Chapter 20. Active Directory Lightweight Directory Services

Shortly after Microsoft released Windows 2000 Active Directory, developers and administrators started asking for a standalone Microsoft LDAP service that was similar to Active Directory, but without the overhead (e.g., DNS and FRS requirements, Group Policy, and other domain pieces like Kerberos and legacy SAM interoperability)—basically, something light and easy to set up, play with, and tear back down as required. While you can do this with Active Directory, there tends to be additional cleanup and configuration required, and things unrelated to the LDAP functionality can get confused and cause it all to malfunction.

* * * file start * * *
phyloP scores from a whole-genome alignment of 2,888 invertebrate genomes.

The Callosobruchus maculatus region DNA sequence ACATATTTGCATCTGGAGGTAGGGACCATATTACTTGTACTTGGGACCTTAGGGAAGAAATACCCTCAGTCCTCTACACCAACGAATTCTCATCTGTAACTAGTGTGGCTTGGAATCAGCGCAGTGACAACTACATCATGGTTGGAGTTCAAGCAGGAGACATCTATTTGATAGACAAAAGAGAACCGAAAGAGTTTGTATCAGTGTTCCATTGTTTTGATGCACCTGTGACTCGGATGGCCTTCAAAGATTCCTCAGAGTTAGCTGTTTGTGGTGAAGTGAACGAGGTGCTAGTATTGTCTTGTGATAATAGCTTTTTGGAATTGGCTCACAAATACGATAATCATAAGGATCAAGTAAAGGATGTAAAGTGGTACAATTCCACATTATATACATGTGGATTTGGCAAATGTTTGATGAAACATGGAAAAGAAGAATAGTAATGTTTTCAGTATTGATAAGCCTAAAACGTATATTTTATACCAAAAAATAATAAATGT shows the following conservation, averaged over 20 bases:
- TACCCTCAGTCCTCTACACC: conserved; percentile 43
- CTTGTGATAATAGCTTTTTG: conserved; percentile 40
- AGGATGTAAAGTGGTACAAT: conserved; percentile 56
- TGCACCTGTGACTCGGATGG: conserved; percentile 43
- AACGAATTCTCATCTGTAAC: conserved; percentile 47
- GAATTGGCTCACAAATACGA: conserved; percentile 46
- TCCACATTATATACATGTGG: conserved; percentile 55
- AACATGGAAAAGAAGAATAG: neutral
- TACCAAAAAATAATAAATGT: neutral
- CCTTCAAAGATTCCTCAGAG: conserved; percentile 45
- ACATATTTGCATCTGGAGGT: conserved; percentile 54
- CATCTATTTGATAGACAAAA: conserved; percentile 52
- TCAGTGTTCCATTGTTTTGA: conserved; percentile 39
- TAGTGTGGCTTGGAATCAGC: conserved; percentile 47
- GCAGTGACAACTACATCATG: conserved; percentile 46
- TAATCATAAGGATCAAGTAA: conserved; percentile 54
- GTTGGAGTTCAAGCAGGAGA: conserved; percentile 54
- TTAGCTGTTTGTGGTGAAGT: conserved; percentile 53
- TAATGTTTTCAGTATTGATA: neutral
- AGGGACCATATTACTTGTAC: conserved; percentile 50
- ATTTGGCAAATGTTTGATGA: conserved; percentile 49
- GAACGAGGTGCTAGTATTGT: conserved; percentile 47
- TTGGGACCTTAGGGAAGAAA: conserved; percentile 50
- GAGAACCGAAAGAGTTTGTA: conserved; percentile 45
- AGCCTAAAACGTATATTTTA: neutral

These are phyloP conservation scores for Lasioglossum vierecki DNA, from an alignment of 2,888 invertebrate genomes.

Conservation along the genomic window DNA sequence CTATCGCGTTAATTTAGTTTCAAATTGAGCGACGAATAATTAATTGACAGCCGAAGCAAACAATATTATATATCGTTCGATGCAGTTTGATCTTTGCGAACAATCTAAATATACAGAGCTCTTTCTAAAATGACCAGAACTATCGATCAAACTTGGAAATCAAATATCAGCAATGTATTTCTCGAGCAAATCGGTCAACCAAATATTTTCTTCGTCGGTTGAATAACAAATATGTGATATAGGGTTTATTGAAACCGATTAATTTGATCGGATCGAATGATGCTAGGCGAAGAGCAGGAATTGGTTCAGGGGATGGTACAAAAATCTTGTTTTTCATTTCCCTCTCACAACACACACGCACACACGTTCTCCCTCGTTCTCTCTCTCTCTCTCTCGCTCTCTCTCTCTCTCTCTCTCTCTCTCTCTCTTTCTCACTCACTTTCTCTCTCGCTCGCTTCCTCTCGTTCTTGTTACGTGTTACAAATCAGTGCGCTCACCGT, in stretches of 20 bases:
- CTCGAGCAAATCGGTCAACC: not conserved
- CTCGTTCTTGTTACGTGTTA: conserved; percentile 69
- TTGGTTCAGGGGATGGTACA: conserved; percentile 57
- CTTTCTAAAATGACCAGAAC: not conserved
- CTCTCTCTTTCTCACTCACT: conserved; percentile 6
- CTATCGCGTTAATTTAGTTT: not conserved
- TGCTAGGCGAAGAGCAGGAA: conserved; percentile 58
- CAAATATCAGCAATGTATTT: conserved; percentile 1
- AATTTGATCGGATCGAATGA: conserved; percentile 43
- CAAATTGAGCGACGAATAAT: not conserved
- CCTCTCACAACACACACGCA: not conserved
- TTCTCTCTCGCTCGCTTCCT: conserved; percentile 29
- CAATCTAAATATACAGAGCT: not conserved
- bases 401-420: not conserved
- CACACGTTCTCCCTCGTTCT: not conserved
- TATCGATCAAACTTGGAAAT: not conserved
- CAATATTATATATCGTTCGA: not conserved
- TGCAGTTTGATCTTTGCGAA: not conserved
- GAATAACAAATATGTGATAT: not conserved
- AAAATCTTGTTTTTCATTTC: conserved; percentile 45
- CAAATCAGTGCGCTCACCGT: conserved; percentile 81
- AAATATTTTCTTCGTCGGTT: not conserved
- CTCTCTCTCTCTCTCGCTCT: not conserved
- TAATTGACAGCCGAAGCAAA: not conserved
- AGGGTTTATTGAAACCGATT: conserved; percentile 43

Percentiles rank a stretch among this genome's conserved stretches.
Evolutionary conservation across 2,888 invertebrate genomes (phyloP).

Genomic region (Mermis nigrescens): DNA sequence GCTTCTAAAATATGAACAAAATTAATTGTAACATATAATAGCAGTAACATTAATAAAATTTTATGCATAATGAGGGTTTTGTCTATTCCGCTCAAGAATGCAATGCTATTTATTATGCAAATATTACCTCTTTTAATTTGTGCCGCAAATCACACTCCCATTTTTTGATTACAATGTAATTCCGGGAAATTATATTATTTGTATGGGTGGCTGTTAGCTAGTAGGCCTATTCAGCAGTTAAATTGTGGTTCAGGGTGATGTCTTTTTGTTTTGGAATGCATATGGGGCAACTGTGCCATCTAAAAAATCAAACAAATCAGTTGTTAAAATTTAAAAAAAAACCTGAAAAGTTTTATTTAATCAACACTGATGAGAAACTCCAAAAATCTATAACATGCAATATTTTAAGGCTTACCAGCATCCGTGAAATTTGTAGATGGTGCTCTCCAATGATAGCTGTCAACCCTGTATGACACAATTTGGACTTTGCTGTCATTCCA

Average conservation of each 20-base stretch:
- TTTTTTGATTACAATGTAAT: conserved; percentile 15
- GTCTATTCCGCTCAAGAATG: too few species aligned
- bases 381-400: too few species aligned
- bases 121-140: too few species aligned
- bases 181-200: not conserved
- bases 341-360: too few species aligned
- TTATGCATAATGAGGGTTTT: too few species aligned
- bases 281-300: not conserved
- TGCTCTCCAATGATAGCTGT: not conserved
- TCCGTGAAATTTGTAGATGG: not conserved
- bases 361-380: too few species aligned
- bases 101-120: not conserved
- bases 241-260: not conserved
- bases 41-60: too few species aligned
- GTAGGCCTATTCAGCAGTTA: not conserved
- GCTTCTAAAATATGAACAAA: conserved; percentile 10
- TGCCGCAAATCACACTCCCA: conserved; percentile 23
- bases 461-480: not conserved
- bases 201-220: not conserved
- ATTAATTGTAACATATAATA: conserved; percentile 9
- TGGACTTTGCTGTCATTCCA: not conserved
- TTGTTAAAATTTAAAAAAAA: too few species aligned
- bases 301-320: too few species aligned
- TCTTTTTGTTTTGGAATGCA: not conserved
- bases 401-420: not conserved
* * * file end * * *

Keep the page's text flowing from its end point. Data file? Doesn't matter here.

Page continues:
In November 2003, shortly after Windows Server 2003 Active Directory was released, Microsoft released Active Directory Application Mode (ADAM) V1.0 to the Web. This was the product that the developers and administrators had been asking for: Active Directory Lite. ADAM allowed developers and administrators to play with Active Directory on Windows XP or Windows Server 2003 and newer servers without promoting the localhost to a full domain controller. The only DNS requirement is resolution of the hostname. There is no FRS, no Kerberos, no Group Policy, and no extra domain stuff. In fact, ADAM runs nicely as a regular Windows application that can leverage any Windows domain authentication or local machine authentication that is available, as well as offering up its own authentication that is completely application-specific. ...

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